The Lusaka Roadmap identifies the need to address peace matters through preventative measures, peace-making, peace support and national reconciliation.[5] In the past few years, African states have signed peace agreements with rebel groups including in January 2020 when the transitional government in Sudan signed an agreement with the leader of one of the two factions of the Sudan People’s Liberation Movement-North (SPLM-N). This agreement granted two of the regions in Sudan special status, including the right to enact their own laws.[6] The Central African Republic (CAR) government signed a peace agreement with 14 rebel groups in February 2019 – a deal which afforded the rebel group leaders’ positions at ministerial level.

The peace agreements are progressive in several aspects. First the willingness of African governments to cooperate and compromise with their opponents is itself a win. Second, the agreements have enabled more collaborative efforts between the AU and its global partners as well as amongst African countries. For instance, the CAR peace agreement came after eight failed attempts in seven years following these collaborative efforts.[7] This time, the Economic Community of Central African States (ECCAS) took the lead in the mediation process between the rebel groups, civil society and government, consulting all for a year before the agreement was finally signed. With the support of ECCAS, the peace talks were led by the AU and UN and preparations were supported by the EU, Russia and Sudan.

These peace agreements are just a stepping stone to what needs to be achieved in these countries to create real sustainable peace. In most cases, more problems have arisen within months of the adopted agreements. The CAR is a prime example of this: Despite the government’s willingness to work with the rebel groups, rebels have continued to attack civilians and humanitarian aid workers within the country. Just six months after the agreement was signed, over a million people were internally displaced, hundreds killed and attacks on aid workers had doubled. There is concern that the rebel leaders will go unpunished for their actions.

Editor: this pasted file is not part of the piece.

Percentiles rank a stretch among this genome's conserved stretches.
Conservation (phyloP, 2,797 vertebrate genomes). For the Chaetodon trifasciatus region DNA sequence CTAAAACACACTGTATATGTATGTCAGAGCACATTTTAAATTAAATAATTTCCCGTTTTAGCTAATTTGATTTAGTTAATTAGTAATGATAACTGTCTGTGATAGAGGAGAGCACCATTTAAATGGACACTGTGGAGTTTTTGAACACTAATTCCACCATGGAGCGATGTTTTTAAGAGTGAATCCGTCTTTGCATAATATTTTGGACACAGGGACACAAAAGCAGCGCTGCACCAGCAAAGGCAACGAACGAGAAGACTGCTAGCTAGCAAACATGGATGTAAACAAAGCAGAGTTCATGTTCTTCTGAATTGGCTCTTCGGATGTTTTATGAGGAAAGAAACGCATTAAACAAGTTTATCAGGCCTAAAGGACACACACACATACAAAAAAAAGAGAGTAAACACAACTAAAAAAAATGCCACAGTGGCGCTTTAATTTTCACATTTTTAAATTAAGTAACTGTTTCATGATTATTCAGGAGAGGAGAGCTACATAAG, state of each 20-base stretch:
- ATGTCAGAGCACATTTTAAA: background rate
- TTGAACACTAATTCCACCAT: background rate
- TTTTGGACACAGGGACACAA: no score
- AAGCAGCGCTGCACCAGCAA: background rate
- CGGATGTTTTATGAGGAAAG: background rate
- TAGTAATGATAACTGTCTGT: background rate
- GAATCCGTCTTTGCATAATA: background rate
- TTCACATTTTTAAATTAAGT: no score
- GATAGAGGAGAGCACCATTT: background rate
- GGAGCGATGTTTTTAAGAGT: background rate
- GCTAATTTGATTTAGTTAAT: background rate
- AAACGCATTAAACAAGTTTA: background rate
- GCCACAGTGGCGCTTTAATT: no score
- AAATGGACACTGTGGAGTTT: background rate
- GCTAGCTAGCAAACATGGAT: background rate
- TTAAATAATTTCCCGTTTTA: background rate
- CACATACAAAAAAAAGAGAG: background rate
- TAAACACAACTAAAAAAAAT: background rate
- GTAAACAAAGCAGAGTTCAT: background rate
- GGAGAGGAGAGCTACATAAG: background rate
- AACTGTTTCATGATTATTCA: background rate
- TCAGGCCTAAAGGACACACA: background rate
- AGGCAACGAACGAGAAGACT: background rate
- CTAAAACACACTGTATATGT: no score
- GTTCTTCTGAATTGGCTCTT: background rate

The harsh reality

According to research carried out by the Peace Research Institute Oslo (PRIO), the number of conflicts on the continent has been on the rise since 2013. State-based and non-state conflict significantly increased between 2017 and 2018. Non-state conflicts are a cause for greater concern as they are not only escalating, but rebel groups, especially IS, have ventured into this territory. The UN has been leading peacekeeping efforts on the continent but the AU has started taking more of an initiative to find African solutions to these challenges by launching peacekeeping missions in the biggest conflict hotspots on the continent, including Somalia and Sudan.

However, as expressed by the AU and African states, funding continues to hinder these efforts. The AU Mission in Somalia (AMISOM), the AU’s longest-running peacekeeping mission, faces funding uncertainties. This mission has been a big success in many ways. It succeeded in pushing back Al-Shabaab and reclaiming the capital whilst protecting the transitional, and eventually federal, governments. African states collaborated by deploying troops, ultimately making AMISOM the biggest peacekeeping initiative globally in terms of personnel in 2017. However, because of its size and the duration of the mission, it expenses mounted, costing $1billion per year since 2014. The UN and EU provided funding, whilst the USA is providing training workshops for the troops. The result is that, despite Al-Shabaab still being at large and the high probability of resurgence, AMISOM will be pulling out of Somalia in 2021 due to funding uncertainties. Al-Shabaab has been forced out of Mogadishu and other Somalian cities, however the group remains undefeated and militants are joining other jihadists in Tanzania and Mozambique.[8]

Kenya, one of the main contributing states to AMISOM, has been attacked by Al-Shabaab multiple times in attempts to force Kenya to remove their troops from Somalian territory. In the past, President Uhuru Kenyatta has stated that Kenya will not withdraw from Somalia until it is certain of stability. Should Kenya choose to remain, it will not only have to bear the costs but also suffer the damage Al-Shabaab will continue to inflict on Kenya, which is a big risk. Somalia’s Federal Government and National Army are not adequately capacitated to suppress Al-Shabaab on their own. As the gradual removal of troops has begun, those spaces are quickly being filled by Al-Shabaab.[9] If funding was available, keeping AMISOM in Somalia would in the best interest of the entire region.